The Alaska Senate's four Anchorage Democrats called on Gov. Sean Parnell to withdraw the appointment of a California resident and former oil company executive from the Alaska board that sets the value of crude-oil pipelines and other petro-property for tax purposes.
Senate Minority Leader Hollis French took to the Senate floor Monday and said he was surprised that Dennis Mendell's appointment to the State Assessment Review Board hadn't already been rescinded.
A story in the Anchorage Daily News Saturday reported that Parnell had appointed Mandell to the board despite a law that requires board and commission members to be Alaska voters. Mandell, a business consultant who worked for Arco for nearly two decades, hasn't lived in Alaska since 1995 and is registered to vote in California.
"The law should be the law," said French, following up on a letter he and the three other Democrats sent to Parnell earlier Monday. "You shouldn't appoint people who don't live in Alaska to state boards and commissions. Not only is it a bad policy, it's against the law."
A spokeswoman for Parnell said he was on a flight and unavailable.
The five-member review board is the top state agency for setting the tax value of the trans-Alaska pipeline. The state and local communities share taxing rights to the line and other oil company property, dividing up collections based on two percent of the line's value each year.
Former Anchorage Assessor Marty McGee served on the board for about six years until Parnell fired him last month. Under McGee's leadership, the board increased the value of the pipeline based on a complex formula involving its value to the oil producers that own it, and for how many years it can operate.
In 2013, the board overruled state officials who had said the pipeline was worth $7.2 billion, deciding instead that its value was $11.9 billion. This year, the state lowered its valuation to $5.6 billion, half of what the review board determined last year. The communities will likely appeal that lower number of the board.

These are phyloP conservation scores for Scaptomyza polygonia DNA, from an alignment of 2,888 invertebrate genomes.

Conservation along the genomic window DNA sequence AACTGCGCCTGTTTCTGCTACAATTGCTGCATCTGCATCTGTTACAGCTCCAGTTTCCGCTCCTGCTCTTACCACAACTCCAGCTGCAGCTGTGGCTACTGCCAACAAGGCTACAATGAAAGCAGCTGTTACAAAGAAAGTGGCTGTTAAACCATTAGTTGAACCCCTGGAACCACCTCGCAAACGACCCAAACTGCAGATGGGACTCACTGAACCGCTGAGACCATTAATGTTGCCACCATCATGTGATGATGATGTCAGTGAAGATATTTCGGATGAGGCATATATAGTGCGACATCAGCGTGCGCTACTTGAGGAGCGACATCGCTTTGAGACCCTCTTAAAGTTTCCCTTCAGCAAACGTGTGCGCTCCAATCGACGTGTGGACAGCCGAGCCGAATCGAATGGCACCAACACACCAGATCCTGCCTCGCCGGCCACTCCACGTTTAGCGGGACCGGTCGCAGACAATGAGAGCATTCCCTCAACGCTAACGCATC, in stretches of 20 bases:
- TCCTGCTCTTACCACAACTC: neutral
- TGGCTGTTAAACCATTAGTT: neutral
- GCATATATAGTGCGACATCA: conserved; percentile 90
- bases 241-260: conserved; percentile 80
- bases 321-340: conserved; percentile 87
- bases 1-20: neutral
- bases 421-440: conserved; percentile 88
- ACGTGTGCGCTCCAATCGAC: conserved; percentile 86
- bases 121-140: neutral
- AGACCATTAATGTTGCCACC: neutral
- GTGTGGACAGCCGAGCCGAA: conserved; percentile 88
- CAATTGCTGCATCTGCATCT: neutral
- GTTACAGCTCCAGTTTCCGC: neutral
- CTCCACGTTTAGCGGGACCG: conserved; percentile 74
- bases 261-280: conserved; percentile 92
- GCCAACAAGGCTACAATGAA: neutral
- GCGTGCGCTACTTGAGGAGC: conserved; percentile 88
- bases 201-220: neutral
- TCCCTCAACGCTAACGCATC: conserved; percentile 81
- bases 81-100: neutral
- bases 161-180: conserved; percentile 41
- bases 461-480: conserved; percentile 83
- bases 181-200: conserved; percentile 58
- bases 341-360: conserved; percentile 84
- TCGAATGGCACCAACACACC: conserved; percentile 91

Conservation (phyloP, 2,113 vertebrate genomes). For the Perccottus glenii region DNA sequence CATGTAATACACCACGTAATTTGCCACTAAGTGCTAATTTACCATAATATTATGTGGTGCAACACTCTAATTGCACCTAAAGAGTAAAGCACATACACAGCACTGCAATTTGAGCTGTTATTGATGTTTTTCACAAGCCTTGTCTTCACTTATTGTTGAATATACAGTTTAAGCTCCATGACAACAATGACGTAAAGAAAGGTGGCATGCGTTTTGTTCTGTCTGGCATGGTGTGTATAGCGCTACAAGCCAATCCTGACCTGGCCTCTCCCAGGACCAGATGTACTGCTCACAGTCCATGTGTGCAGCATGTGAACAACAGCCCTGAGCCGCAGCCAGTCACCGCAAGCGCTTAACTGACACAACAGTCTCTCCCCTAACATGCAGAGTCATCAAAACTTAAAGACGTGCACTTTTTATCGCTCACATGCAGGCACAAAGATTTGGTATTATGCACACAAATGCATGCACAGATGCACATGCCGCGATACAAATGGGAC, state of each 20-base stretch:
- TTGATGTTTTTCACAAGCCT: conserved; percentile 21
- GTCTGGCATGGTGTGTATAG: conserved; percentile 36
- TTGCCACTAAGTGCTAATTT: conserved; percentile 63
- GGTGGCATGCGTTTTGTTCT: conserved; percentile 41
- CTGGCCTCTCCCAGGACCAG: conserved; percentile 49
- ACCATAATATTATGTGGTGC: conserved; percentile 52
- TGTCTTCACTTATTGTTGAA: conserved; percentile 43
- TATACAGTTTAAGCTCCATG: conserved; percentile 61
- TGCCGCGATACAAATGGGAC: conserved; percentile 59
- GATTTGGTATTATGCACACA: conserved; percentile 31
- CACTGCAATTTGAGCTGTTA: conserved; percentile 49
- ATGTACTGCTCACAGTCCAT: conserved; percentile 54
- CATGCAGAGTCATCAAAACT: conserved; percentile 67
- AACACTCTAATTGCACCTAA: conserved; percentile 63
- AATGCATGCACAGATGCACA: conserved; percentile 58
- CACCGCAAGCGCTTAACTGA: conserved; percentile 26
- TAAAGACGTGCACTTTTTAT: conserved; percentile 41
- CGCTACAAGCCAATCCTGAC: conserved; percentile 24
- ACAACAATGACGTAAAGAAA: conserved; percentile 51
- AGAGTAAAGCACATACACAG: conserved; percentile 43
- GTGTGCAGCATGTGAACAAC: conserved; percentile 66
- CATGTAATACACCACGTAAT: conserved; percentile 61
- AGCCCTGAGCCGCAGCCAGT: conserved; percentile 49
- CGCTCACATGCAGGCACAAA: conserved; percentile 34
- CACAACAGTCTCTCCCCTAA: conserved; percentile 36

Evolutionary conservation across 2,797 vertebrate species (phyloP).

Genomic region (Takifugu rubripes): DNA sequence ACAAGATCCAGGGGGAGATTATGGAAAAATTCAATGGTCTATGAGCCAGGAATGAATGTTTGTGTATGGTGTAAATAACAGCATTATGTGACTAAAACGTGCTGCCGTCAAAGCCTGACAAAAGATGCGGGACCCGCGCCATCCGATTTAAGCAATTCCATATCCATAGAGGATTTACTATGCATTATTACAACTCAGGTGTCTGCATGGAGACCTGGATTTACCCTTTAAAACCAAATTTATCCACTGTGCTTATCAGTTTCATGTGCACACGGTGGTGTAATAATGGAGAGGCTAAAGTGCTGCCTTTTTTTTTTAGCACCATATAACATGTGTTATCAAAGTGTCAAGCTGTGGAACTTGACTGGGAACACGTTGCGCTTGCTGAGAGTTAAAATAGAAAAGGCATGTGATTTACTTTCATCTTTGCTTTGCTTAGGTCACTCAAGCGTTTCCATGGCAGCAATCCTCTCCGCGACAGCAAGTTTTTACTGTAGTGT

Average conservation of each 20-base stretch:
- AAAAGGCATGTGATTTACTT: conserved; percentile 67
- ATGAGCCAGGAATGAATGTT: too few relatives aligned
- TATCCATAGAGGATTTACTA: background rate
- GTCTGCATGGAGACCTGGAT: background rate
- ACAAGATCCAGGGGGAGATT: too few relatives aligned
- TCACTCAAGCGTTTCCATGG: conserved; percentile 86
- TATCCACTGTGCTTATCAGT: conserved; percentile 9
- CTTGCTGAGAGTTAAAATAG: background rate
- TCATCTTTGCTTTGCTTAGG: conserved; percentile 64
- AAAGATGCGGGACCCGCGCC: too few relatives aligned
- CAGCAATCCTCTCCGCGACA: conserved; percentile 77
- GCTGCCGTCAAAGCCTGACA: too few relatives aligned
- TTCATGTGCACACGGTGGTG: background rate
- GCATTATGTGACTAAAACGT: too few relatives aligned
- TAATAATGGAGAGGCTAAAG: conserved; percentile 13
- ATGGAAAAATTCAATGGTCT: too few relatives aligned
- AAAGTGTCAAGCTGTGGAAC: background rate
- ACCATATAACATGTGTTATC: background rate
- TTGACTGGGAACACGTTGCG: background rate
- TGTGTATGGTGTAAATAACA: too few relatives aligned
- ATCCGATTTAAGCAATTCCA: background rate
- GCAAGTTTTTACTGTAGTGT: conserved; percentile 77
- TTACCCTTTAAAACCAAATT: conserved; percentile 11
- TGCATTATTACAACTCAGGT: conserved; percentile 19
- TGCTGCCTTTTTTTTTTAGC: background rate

Mandell was the second former oil company official appointed to the board by Parnell since January. The other is Bernie Washington, the chief financial officer for Alaska Public Media, who worked for Mandell at Arco. Steve Lindbeck, president and general manager of Alaska Public Media, which operates radio station KSKA and the Alaska Public Radio Network, said he was examining whether Washington's voluntary membership in the board conflicted with his job at the broadcaster, which employs journalists who cover the oil industry, taxation and the Legislature.
"We're going to examine whether there is something untoward in the situation," Lindbeck said.
French said the question involving Mandell was unambiguous.
"The relevant statute is a model of clarity," French said. "It says that a person appointed to a board or commission of state government shall be, and have been before the last general election, a registered voter in the state. Boom!"
"It doesn't take very long to think about," said French, who urged members of both parties to contact the governor.
Mandell and Washington must be confirmed by the Legislature in joint session next month after hearings in the Senate Finance Committee and House Labor and Commerce Committee. French said Parnell should spare himself and Mandell embarrassment by pulling the nomination before it gets that far.
Reach Richard Mauer at email@example.com or 907-500-7388.
By RICHARD MAUER